teacher at Eastridge High School in
Kankakee, Illinois, adds that other teachers
in the elementary grades there actually feel
more comfortable with computer programs
written by her students.
"My kids take fourth- and fifth-graders in
small groups and demonstrate how the
programs worked," Geel explains. "They'd
say 'I wrote this program; would you like to
tryit?'
SUCH INTERACTIONS around computers
evoke visions of pristine past rather than an
Orwellian future for Edward Willett, an
economics and social science professor at
Houghton College in New York. As co-author
of "Modernizing the Little Red Schoolhouse,"

By Mary Blakeman
Willett set forth the notion that American
education could do a better job for less money
by using computers and returning to the for-
mat of the small "common school."
"Kids learn an amazing amount from each
- other, and in the American common school
the older, more advanced children helped the
younger ones. The teacher would no longer
have to be omniscient-they never were
anyway."
Moreover, he adds, individual attention
made possible by computer can equalize
cultural background factors which account
for the greatest differences in student per-
formance: "If you can individualize
education, you can take that cultural
background into account."
DEBRA DAWSON, a first-grade teacher in
San Jose, California, says she has found these
concepts convincing in practice-to her sur-
prise. After attending her first teacher-
computer conference this fall, she admitted to
being leery of the machines. "But I
discovered that I could use them as a teacher,
particularly with one of my students who is a
little slower than the others," she says.
"Before, I would have had to put him on a
lower priority, but with the machine, he could
be learning while I could go and teach the
other 30."
Computers also can provide a variety of
very new educational relationships in the
classroom, observes Kay Gilliland, a teacher
in Emeryville for 18 years who played a key
part in securing computers for her school
district. "There are some kids who can't deal
with interpersonal relationships between the
teacher and the student or between the
student and the student, and they can deal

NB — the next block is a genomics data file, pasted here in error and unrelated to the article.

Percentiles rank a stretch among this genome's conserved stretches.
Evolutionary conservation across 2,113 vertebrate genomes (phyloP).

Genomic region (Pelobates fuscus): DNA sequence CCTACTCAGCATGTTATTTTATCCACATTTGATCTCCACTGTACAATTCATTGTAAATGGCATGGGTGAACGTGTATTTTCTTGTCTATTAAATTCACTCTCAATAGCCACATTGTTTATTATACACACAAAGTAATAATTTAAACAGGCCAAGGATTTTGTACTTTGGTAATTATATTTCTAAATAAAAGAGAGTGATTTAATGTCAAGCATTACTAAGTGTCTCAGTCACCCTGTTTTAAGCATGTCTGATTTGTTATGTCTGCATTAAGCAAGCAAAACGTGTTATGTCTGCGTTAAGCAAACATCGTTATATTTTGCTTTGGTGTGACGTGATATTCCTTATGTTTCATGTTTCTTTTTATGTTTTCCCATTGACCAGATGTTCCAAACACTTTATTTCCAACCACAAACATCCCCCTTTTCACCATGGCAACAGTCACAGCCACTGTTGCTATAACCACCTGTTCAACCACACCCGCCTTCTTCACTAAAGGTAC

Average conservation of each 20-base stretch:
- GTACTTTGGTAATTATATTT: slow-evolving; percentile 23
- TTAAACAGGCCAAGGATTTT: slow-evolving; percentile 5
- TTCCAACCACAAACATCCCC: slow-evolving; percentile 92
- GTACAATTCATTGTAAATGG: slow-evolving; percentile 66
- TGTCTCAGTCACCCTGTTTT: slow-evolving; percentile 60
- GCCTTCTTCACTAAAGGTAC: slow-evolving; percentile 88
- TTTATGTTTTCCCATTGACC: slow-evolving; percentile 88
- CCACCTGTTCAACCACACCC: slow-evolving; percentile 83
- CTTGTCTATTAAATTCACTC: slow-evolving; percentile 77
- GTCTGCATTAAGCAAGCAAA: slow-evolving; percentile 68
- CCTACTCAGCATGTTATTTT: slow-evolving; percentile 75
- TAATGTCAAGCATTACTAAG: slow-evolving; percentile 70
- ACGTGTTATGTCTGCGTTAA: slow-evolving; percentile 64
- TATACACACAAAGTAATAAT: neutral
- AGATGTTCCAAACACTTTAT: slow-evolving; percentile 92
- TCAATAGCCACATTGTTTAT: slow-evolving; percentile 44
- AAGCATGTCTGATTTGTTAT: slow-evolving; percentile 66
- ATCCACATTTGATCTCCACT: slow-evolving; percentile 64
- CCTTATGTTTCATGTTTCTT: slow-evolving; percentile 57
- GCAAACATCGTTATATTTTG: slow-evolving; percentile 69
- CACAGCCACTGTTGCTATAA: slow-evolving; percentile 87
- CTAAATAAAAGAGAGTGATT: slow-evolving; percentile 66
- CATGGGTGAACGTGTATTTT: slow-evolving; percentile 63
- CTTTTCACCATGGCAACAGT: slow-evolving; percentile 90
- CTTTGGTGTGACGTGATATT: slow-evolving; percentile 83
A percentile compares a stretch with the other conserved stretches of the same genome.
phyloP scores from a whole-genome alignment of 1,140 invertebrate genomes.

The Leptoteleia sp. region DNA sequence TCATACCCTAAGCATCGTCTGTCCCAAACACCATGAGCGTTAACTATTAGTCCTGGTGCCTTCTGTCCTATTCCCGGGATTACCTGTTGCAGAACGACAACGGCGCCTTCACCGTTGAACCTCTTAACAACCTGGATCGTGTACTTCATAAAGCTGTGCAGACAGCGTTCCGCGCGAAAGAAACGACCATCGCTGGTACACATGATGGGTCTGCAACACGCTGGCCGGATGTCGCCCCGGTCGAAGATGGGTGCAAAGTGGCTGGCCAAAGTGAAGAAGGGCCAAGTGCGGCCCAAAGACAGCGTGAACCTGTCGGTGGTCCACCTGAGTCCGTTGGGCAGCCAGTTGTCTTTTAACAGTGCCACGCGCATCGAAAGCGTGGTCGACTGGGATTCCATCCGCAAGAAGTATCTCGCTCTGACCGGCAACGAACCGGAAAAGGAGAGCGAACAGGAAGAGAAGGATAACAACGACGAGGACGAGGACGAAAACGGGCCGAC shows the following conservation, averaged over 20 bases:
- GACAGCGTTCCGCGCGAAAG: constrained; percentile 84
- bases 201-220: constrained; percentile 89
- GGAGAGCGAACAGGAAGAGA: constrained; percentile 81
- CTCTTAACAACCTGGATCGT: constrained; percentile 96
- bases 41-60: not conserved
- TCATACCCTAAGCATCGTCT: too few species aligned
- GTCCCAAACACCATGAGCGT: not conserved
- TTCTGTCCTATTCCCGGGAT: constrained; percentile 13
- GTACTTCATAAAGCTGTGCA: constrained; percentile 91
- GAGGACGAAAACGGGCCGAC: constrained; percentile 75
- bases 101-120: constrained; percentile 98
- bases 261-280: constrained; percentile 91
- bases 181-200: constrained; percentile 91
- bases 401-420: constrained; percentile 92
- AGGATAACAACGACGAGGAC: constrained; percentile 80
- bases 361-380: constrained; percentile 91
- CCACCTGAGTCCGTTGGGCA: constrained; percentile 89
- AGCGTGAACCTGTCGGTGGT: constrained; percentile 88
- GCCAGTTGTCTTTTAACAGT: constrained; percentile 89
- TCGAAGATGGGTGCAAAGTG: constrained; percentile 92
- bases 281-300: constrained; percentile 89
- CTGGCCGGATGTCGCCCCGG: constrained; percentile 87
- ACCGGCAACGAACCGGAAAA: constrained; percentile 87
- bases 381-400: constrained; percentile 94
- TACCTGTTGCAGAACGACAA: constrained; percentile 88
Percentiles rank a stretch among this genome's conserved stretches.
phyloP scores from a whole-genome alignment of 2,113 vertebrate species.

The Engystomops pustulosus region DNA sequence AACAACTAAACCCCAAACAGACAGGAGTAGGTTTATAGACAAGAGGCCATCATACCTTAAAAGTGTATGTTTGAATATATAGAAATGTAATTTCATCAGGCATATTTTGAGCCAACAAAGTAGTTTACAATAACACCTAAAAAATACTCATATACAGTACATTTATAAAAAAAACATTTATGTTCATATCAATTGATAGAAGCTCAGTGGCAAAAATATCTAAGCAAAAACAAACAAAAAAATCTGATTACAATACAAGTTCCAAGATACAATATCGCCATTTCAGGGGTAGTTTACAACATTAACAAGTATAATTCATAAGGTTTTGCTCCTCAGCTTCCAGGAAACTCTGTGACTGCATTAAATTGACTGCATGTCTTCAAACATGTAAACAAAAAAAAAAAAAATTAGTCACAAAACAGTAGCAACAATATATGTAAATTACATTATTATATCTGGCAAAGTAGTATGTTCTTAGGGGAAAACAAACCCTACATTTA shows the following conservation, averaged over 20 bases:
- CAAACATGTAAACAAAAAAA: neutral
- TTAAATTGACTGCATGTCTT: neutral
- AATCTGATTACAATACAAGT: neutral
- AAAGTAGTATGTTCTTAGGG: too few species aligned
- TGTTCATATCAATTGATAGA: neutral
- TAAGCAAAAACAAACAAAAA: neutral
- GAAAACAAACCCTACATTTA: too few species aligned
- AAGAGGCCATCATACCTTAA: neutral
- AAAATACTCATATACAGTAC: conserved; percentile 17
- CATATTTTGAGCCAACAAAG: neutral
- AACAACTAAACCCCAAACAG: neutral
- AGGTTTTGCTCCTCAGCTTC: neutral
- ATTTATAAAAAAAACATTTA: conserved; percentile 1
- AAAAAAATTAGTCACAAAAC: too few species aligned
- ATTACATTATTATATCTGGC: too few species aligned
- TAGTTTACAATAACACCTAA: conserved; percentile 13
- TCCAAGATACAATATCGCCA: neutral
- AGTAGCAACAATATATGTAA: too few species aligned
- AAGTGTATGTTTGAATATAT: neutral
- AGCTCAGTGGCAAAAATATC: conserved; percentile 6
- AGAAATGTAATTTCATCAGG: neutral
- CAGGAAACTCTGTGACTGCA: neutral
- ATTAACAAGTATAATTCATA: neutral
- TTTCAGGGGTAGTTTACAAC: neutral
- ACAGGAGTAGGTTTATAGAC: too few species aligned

with the machine," she says. "Some kids like
the reaction between two students and the
machine, or one-on-one with the machine.
There are lots of ways to interact."
"Perhaps the major, advantage of com-
puters is that they make learning an active
process where students play a constant
thinking role," says Alfred Bork, director of
the Educational Technology Center at the
University of California, Irvine. "The ex-
perience is similar to a conversation between
two people. This contrasts with large lecture
classes where many students struggle to take
notes. In a lecture, many students rarely par-
ticipate actively in the learning process."
IN ADDITION, Gilliland sees computers
humanizing education by assuming some of
the record-keeping drudgery that loads.
teachers down and, in her words, "wastes the
creative teacher's time."
When, the 1,860-student Falmouth High.
School on Cape Cod, Massachusetts, started
using a computer to keep track of daily atten-
dance, truancy and class-cutting dropped.
Providing quick, accurate attendance print-
outs, the computer records enabled parents
and faculty to recognize and head off

problems by giving personal attention to
students who skipped school. 1
The potential of computers in education is:.
directly tied to the programs-or "sof-
tware"-which run the machines, however.
One of the better programs, "Oregon Trail,"
has students in fourth- or fifth-grade classes
divide into small groups of "families" for an
imagiriary journey. They are credited with a
certain amount of money for the trip and,
through an historiclly accurate computer
simulation, face the same kind of perils which
real-life pioneers experienced. Often, studen-
ts do not make it across the country on the fir-
st trip, but in class discussions following each